The advice is applicable to any situation where powerful emotion is affecting your ability to be honest with yourself and honest with others.
Here is the advice Ian gave to our listeners.
2. Everyone struggles with anger but the answers must come from within. Pain is private and personal.
3. One of the biggest obstacles to that inner journey is honesty with self.
(Ian suggests that the first step any person who is angry to anyone is to decide whether or not there is a willingness to change. He shared that sometimes a person actually is comfortable with their anger because it promotes lack of forgiveness.)
4. Ian advices if you’re angry and pissed at God (or anyone else for that matter) then you might as well just say it because you are already thinking it, and He already knows it.
5. Anger dealt with leads to better health. Statistics show that people who pray live longer. Just get it out of your system.
6. People of faith get angry just like people who don’t believe in God.
7. Most atheists are really protest atheists and will not pray at a God that they are angry with.
8. Prayer can work on all sorts of levels–privately and corporately. The type of prayer you begin with must start with you, but the point is to just start with honesty and admitting that you feel angry.
9. The point isn’t whether or not your feelings are legitimate, the point is getting to a place of honesty with the Divine. God can handle anger, and can sort out what is the right thing to do. He doesn’t hold our anger against us, but instead the goal is authenticity in relationship with self and the Divine.
10. When things get weird we express the wrong things to the wrong person, and will also come out in our relationships with God.
11. It is scientifically true that any meditative state allows our body systems run better.
ABOUT IAN PUNNETT is one of the hosts of Coast to Coast AM, a legendary radio show syndicated on almost 600 stations across North America and a deacon in The Episcopal Church who received his Masters of Divinity degree from Columbia Theological Seminary in Atlanta.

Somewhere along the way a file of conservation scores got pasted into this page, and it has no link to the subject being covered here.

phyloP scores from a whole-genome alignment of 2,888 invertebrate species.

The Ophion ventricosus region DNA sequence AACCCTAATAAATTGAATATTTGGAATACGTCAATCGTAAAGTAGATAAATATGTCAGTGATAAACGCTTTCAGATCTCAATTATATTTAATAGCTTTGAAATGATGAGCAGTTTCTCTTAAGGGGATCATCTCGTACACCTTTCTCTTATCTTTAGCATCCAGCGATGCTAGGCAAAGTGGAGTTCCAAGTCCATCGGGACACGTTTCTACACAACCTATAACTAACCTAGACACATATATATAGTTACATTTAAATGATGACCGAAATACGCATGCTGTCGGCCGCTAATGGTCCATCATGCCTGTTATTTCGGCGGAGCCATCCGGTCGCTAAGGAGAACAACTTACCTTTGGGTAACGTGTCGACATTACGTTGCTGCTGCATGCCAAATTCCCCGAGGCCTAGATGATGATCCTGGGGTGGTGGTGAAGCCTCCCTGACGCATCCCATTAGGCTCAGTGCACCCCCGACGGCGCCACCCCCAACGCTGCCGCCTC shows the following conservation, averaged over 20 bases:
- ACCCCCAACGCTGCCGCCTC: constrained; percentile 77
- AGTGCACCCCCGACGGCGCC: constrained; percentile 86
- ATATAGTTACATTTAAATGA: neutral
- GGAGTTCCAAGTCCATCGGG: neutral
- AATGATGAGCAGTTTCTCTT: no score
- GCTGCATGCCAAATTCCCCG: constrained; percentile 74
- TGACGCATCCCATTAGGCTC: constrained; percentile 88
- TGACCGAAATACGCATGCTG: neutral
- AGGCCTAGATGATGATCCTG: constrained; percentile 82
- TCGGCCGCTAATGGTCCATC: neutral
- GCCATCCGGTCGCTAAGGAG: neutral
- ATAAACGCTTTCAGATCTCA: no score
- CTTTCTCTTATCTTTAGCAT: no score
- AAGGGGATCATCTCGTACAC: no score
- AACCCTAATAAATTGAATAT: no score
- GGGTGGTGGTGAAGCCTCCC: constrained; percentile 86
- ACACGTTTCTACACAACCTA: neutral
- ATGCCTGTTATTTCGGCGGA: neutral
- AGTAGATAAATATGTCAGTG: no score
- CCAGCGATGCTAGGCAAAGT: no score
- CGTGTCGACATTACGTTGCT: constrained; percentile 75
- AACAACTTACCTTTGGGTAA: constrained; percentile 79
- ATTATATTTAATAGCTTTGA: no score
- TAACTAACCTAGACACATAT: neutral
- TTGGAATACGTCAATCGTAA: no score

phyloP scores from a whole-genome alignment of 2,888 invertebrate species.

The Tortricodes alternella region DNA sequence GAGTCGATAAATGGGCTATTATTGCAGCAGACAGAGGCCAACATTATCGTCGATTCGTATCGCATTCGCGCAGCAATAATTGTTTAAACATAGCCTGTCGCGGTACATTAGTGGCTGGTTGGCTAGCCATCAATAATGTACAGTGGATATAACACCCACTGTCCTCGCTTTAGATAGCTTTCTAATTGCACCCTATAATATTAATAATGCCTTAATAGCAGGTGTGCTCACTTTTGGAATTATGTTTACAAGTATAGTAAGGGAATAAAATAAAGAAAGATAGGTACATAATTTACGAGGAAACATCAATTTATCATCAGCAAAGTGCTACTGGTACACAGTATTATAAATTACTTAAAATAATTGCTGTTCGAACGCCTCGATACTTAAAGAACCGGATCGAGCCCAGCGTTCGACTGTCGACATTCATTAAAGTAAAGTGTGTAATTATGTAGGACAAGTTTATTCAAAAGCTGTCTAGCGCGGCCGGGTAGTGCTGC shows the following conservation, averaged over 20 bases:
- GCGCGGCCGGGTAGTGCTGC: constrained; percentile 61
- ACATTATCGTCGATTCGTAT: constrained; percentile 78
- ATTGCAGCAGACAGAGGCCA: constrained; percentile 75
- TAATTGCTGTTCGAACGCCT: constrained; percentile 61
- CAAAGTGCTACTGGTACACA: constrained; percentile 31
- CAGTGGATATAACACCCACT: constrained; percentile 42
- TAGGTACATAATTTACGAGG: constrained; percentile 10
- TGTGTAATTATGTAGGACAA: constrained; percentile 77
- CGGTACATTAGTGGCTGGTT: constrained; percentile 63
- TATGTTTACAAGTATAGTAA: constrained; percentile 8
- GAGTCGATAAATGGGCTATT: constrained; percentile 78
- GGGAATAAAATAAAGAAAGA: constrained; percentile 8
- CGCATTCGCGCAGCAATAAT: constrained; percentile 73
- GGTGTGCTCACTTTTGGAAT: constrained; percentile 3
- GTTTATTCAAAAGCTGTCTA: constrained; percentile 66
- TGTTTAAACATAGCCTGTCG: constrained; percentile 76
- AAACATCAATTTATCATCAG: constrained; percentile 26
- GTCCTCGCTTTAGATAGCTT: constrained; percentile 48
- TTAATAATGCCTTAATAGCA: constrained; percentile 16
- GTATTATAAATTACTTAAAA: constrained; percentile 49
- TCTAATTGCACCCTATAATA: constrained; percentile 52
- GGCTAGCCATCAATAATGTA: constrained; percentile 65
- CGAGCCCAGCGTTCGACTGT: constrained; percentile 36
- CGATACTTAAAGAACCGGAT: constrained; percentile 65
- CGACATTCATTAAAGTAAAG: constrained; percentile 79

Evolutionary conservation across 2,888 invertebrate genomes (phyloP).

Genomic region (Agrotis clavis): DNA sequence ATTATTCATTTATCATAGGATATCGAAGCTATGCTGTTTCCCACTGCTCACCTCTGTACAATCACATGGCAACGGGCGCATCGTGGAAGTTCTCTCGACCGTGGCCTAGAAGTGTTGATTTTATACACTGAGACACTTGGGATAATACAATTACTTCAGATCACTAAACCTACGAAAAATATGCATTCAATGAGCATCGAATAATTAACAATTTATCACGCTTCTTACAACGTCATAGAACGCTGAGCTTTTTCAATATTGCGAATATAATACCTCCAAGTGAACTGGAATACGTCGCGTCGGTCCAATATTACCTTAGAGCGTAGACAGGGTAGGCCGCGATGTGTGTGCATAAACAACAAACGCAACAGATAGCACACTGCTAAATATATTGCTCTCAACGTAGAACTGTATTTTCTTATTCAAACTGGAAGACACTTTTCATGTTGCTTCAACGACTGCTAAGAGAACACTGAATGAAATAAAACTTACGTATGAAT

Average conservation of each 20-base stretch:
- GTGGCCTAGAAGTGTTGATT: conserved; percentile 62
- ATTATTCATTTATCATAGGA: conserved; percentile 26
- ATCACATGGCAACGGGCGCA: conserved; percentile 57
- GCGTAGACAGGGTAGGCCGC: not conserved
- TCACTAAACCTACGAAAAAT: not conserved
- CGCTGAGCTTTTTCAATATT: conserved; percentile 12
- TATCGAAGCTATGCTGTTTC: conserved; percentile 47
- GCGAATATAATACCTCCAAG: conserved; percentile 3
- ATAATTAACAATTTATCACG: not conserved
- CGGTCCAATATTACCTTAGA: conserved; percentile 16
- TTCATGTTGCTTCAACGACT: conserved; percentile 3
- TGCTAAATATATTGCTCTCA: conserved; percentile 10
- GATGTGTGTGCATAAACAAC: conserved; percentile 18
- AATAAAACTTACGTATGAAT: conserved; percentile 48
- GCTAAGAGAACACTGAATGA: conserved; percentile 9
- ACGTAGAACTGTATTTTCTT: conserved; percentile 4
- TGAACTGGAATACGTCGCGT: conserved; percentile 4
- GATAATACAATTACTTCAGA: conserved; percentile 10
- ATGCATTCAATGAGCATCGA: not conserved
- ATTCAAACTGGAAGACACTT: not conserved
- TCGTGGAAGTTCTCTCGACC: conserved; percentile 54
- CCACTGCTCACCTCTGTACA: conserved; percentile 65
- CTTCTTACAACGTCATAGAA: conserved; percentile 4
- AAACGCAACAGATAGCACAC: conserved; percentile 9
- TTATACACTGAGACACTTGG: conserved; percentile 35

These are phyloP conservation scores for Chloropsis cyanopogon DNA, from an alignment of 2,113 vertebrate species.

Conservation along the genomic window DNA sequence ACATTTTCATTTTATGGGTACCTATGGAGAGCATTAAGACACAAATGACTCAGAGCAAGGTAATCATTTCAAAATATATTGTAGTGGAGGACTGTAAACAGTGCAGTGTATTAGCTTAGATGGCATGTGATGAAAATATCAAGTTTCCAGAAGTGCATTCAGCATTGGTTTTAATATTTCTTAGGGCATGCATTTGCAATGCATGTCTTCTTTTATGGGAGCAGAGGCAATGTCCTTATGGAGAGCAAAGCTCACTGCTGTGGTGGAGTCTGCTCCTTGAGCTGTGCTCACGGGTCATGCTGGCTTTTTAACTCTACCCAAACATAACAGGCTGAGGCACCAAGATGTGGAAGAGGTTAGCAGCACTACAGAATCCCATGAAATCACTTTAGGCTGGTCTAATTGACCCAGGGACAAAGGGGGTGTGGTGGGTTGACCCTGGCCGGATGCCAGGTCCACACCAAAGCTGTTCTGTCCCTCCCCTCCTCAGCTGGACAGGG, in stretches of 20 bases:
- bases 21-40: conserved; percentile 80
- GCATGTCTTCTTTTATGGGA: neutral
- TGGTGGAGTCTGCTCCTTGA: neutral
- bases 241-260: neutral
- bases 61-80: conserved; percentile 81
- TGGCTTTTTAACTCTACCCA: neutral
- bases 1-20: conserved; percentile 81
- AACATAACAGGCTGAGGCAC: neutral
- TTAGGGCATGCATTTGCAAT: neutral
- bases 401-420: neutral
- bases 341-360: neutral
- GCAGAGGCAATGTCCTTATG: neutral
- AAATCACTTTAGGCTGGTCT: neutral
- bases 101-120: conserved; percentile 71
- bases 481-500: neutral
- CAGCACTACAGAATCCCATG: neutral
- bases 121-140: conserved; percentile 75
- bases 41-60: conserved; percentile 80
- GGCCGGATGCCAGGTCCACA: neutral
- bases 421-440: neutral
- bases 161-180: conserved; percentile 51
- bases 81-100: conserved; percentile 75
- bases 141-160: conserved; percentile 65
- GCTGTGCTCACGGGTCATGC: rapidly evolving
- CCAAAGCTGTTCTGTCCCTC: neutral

ABOUT THE BOOK:
When things really go wrong, what do you do with the feeling that God is to blame? A popular Coast to Coast radio host (and Episcopal clergy) provides some answers. In a first of its kind book, Ian Punnett provides a spiritual path for expressing your rawest emotions through prayer and how to rebuild a relationship with one’s higher power–or anybody else in your life.
In this important and practical book, Ian Punnett provides insight on feeling anger and resentment toward God and offers advice on how to deal with the pain and blame that accompanies these emotions. In a book that is edgy, timely, funny and compassionate, Punnett presents real help in everyday language for transforming the negativity of anger into a positive and useful force that will ultimately help us pray more effectively, bring us closer to God, enhance our spiritual relationship, and change the way we live and love others.
After a divorce, a broken friendship, the death of a loved one, the loss of a job or even the accumulation of all the tiny cracks in our spirit from life’s disappointments, it’s easy to feel pissed at God. When anger is left unchecked, it is harmful to our minds, bodies and souls.
“How to Pray When You’re Pissed at God is not “the last word” on angry prayer,” Punnett writes, “but it might be the first words you have ever heard on the topic. By the end of the book, it is my hope that you’ll understand the role of anger in our lives, the benefit of honest prayer, and the need for honest, angry prayer in the lives of the faithful and faithless.”